As for learning how to socialise with the opposite sex, there are ample opportunities for students at single-sex schools to socialise, interact, negotiate, discuss and compete with the opposite sex both during and after school. But for girls there are big advantages to an all-girls environment where they can comprehend their value and capabilities in ways that have nothing to do with how they look or society’s expectations for them. They are free to experiment and explore, they can follow their ambitions without wasting a second thought on how male counterparts might perceive them.

As the girls attending the 2018 Alliance of Girls’ Schools Australasia leadership conference said, ‘You're able to be more open … everyone has an equal chance to speak up and be heard’, and on boys, ‘there are plenty of opportunities to socialise with boys outside of school but at school my focus is on learning’.

The bottom line is that the ‘real-world’ of co-education is not always a gender equal environment free from gender stereotypes, unconscious bias and social pressures.

Loren Bridge is the Executive Officer of The Alliance of Girls’ Schools Australasia
1. Dustmann, C., Ku, H., & Kwak, D.W. (2017, June 17). Why are single-sex schools successful?Centre for Economic Policy Research (CEPR), Discussion Paper DP12101. London: CEPR.
2.  Lu, L., & Rickard, K. (2014). Value added models for NSW government schools. NSW: Centre for Education Statistics and Evaluation, NSW Department of Education and Communities.
3. Booth, A., Cardona-Sosa, L., and Nolen, P. (2013). Do single-sex classes affect exam scores? An experiment in a co-educational university. Australian National University Centre for Economic Policy Research. Discussion Paper No. 679, 1-21.
4. Dix, K. (2017). Single-sex schooling and achievement outcomes. ACER
5. Sax, L. (2009). Women graduates of single-sex and coeducational high schools: differences in their characteristics and their transition to college. Los Angeles: UCLA Graduate School of Education and Information Studies.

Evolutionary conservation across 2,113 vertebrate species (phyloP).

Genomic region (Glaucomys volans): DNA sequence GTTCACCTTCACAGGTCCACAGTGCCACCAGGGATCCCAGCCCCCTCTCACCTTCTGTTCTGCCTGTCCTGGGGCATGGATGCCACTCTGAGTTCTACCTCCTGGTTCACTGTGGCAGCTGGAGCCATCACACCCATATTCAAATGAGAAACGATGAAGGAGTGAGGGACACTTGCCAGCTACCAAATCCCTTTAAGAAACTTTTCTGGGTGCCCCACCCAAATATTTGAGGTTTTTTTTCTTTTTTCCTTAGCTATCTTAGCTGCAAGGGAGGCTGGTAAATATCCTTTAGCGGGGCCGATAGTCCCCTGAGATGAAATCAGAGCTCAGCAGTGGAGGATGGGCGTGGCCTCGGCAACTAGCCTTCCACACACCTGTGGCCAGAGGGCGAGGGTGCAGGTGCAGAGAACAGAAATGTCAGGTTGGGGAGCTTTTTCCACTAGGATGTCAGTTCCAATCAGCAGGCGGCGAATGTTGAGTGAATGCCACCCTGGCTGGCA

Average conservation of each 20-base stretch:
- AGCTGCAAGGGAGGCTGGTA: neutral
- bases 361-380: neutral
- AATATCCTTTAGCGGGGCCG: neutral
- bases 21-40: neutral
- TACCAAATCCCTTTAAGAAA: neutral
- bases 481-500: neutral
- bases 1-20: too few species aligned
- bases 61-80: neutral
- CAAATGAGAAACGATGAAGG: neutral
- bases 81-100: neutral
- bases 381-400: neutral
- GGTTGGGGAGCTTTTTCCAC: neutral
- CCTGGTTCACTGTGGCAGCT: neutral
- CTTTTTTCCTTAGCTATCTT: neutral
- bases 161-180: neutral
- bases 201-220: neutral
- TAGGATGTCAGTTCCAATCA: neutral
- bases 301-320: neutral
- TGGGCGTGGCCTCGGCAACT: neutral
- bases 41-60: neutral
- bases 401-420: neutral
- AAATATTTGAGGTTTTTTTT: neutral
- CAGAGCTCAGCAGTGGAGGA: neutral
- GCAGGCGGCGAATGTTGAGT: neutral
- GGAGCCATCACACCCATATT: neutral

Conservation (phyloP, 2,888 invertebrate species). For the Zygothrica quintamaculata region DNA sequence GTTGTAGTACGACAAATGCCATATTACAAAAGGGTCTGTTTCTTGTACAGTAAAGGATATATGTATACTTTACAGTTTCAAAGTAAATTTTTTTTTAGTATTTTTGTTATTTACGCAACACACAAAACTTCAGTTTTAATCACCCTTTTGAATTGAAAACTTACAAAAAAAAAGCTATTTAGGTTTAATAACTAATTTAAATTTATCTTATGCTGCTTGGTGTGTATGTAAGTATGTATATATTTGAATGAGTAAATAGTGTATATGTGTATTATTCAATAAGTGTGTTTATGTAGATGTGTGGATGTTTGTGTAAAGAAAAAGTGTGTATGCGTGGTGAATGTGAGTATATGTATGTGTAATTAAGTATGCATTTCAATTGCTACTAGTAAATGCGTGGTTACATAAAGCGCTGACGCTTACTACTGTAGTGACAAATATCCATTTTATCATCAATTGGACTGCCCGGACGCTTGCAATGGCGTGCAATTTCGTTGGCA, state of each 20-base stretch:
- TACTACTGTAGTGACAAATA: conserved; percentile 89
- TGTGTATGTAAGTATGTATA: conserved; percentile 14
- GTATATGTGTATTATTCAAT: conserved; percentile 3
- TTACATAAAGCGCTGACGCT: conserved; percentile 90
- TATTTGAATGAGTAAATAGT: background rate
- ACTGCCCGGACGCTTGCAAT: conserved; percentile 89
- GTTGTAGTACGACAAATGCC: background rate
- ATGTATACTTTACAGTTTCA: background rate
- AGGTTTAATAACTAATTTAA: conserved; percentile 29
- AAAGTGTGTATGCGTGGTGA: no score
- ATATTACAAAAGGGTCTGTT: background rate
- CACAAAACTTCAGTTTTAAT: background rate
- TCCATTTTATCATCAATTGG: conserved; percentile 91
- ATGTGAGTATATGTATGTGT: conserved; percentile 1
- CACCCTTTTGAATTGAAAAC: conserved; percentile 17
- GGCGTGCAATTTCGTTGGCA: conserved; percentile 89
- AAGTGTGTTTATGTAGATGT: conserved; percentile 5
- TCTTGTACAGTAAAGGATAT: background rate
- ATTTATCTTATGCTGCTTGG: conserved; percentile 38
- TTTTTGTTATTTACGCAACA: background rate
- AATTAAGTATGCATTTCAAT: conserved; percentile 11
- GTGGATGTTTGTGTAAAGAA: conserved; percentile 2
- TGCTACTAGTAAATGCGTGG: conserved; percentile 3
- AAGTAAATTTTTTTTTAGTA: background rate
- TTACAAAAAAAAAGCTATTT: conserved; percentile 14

6. Hart, L.C. (2015). Benefits Beyond Achievement? A Comparison of Academic Attitudes and School Satisfaction for Adolescent Girls in Single-Gender and Coeducational Classrooms. Middle Grades Research Journal (Vol 10:2)
7. Cribb, V., & Haase, A. (2016). Girls feeling good at school: School gender environment, internalization and awareness of socio-cultural attitudes associations with self-esteem in adolescent girls. Journal of Adolescence. Vol 46 pp 107-114
8 Biddle, S., Braithwaite, R., & Pearson, N. (2014). The effectiveness of interventions to increase physical activity among young girls: A meta-analysis. Preventative Medicine.Vol 62. p 119–131.
9. Forgasz, H., & Leder, G. (2017, October). Single-sex versus co-educational schooling and STEM pathways: Final report. Melbourne: Monash University.
10. Ryan, C. (2016, August). The attitudes of boys and girls towards science and mathematics as they progress through school. Melbourne Institute Working Paper No. 24/16. Melbourne: Melbourne University. Retrieved from:
11. Lee, K., & Anderson, J. (2015). Gender differences in mathematics attitudes in coeducational and single sex secondary education, in M. Marshman, V. Geiger, & A. Bennison (Eds), Mathematics education in the margins (Proceedings of the 38th annual conference of the Mathematics Education Research Group of Australasia [MERGA]), (pp. 357-364). Sunshine Coast, Queensland: MERGA.